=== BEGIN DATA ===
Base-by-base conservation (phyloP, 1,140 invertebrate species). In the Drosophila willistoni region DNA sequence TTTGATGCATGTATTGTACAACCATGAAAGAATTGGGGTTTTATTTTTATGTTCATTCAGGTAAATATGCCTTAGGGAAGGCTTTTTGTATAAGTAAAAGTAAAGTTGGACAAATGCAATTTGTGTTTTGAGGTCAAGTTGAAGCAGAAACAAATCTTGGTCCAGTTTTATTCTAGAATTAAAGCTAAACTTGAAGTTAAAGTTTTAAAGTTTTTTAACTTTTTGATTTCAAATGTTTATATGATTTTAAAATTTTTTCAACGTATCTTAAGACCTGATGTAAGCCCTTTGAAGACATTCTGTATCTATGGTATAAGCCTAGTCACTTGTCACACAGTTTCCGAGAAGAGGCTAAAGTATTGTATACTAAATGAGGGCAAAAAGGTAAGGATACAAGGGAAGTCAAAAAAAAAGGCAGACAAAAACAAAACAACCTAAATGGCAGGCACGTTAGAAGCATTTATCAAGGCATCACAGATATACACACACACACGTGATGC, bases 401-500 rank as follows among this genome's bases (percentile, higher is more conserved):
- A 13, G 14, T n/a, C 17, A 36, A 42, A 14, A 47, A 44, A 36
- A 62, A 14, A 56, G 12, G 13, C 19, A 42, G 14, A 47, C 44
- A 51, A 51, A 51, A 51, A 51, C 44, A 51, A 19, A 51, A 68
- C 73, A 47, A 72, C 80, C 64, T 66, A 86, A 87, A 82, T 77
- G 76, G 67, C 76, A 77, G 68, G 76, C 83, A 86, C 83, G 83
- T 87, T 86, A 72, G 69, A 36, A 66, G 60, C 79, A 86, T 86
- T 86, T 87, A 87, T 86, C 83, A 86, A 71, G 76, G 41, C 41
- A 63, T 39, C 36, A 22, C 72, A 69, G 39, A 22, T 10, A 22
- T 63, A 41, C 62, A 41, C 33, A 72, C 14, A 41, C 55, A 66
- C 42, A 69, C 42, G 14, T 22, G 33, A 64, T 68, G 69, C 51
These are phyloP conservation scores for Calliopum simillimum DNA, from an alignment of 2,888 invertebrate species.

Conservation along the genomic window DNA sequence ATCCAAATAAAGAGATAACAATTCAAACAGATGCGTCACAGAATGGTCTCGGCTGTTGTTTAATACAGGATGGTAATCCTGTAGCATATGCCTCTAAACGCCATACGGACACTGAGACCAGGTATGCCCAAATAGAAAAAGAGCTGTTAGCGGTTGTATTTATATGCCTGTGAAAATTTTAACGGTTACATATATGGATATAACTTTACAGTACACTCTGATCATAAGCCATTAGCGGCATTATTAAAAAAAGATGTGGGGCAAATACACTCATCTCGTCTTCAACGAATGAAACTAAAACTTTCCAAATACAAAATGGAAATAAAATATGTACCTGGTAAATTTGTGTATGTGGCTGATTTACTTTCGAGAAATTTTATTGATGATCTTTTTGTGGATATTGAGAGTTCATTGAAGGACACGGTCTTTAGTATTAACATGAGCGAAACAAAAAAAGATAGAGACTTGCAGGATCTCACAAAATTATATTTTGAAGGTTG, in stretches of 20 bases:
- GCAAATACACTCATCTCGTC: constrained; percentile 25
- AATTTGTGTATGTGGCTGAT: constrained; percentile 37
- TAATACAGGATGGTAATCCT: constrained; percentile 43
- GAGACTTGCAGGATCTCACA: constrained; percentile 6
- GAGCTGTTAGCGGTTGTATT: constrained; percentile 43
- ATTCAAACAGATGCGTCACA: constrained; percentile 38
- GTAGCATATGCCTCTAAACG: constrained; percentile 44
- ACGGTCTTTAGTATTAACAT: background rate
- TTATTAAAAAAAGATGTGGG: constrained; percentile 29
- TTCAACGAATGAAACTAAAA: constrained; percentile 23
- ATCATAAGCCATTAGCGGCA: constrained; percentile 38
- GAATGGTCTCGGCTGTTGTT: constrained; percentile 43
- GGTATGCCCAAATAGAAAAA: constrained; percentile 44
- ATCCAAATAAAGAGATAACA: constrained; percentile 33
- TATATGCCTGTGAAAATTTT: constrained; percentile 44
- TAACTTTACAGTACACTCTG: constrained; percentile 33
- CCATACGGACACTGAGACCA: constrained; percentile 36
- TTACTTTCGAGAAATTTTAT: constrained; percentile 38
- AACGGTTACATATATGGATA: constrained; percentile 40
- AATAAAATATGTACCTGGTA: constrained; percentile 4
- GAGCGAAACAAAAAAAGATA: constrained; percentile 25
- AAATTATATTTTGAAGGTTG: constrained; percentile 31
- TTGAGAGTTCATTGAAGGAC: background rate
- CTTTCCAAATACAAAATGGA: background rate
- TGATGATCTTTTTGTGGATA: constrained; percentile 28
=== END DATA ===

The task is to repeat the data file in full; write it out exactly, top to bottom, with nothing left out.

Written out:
Base-by-base conservation (phyloP, 1,140 invertebrate species). In the Drosophila willistoni region DNA sequence TTTGATGCATGTATTGTACAACCATGAAAGAATTGGGGTTTTATTTTTATGTTCATTCAGGTAAATATGCCTTAGGGAAGGCTTTTTGTATAAGTAAAAGTAAAGTTGGACAAATGCAATTTGTGTTTTGAGGTCAAGTTGAAGCAGAAACAAATCTTGGTCCAGTTTTATTCTAGAATTAAAGCTAAACTTGAAGTTAAAGTTTTAAAGTTTTTTAACTTTTTGATTTCAAATGTTTATATGATTTTAAAATTTTTTCAACGTATCTTAAGACCTGATGTAAGCCCTTTGAAGACATTCTGTATCTATGGTATAAGCCTAGTCACTTGTCACACAGTTTCCGAGAAGAGGCTAAAGTATTGTATACTAAATGAGGGCAAAAAGGTAAGGATACAAGGGAAGTCAAAAAAAAAGGCAGACAAAAACAAAACAACCTAAATGGCAGGCACGTTAGAAGCATTTATCAAGGCATCACAGATATACACACACACACGTGATGC, bases 401-500 rank as follows among this genome's bases (percentile, higher is more conserved):
- A 13, G 14, T n/a, C 17, A 36, A 42, A 14, A 47, A 44, A 36
- A 62, A 14, A 56, G 12, G 13, C 19, A 42, G 14, A 47, C 44
- A 51, A 51, A 51, A 51, A 51, C 44, A 51, A 19, A 51, A 68
- C 73, A 47, A 72, C 80, C 64, T 66, A 86, A 87, A 82, T 77
- G 76, G 67, C 76, A 77, G 68, G 76, C 83, A 86, C 83, G 83
- T 87, T 86, A 72, G 69, A 36, A 66, G 60, C 79, A 86, T 86
- T 86, T 87, A 87, T 86, C 83, A 86, A 71, G 76, G 41, C 41
- A 63, T 39, C 36, A 22, C 72, A 69, G 39, A 22, T 10, A 22
- T 63, A 41, C 62, A 41, C 33, A 72, C 14, A 41, C 55, A 66
- C 42, A 69, C 42, G 14, T 22, G 33, A 64, T 68, G 69, C 51
These are phyloP conservation scores for Calliopum simillimum DNA, from an alignment of 2,888 invertebrate species.

Conservation along the genomic window DNA sequence ATCCAAATAAAGAGATAACAATTCAAACAGATGCGTCACAGAATGGTCTCGGCTGTTGTTTAATACAGGATGGTAATCCTGTAGCATATGCCTCTAAACGCCATACGGACACTGAGACCAGGTATGCCCAAATAGAAAAAGAGCTGTTAGCGGTTGTATTTATATGCCTGTGAAAATTTTAACGGTTACATATATGGATATAACTTTACAGTACACTCTGATCATAAGCCATTAGCGGCATTATTAAAAAAAGATGTGGGGCAAATACACTCATCTCGTCTTCAACGAATGAAACTAAAACTTTCCAAATACAAAATGGAAATAAAATATGTACCTGGTAAATTTGTGTATGTGGCTGATTTACTTTCGAGAAATTTTATTGATGATCTTTTTGTGGATATTGAGAGTTCATTGAAGGACACGGTCTTTAGTATTAACATGAGCGAAACAAAAAAAGATAGAGACTTGCAGGATCTCACAAAATTATATTTTGAAGGTTG, in stretches of 20 bases:
- GCAAATACACTCATCTCGTC: constrained; percentile 25
- AATTTGTGTATGTGGCTGAT: constrained; percentile 37
- TAATACAGGATGGTAATCCT: constrained; percentile 43
- GAGACTTGCAGGATCTCACA: constrained; percentile 6
- GAGCTGTTAGCGGTTGTATT: constrained; percentile 43
- ATTCAAACAGATGCGTCACA: constrained; percentile 38
- GTAGCATATGCCTCTAAACG: constrained; percentile 44
- ACGGTCTTTAGTATTAACAT: background rate
- TTATTAAAAAAAGATGTGGG: constrained; percentile 29
- TTCAACGAATGAAACTAAAA: constrained; percentile 23
- ATCATAAGCCATTAGCGGCA: constrained; percentile 38
- GAATGGTCTCGGCTGTTGTT: constrained; percentile 43
- GGTATGCCCAAATAGAAAAA: constrained; percentile 44
- ATCCAAATAAAGAGATAACA: constrained; percentile 33
- TATATGCCTGTGAAAATTTT: constrained; percentile 44
- TAACTTTACAGTACACTCTG: constrained; percentile 33
- CCATACGGACACTGAGACCA: constrained; percentile 36
- TTACTTTCGAGAAATTTTAT: constrained; percentile 38
- AACGGTTACATATATGGATA: constrained; percentile 40
- AATAAAATATGTACCTGGTA: constrained; percentile 4
- GAGCGAAACAAAAAAAGATA: constrained; percentile 25
- AAATTATATTTTGAAGGTTG: constrained; percentile 31
- TTGAGAGTTCATTGAAGGAC: background rate
- CTTTCCAAATACAAAATGGA: background rate
- TGATGATCTTTTTGTGGATA: constrained; percentile 28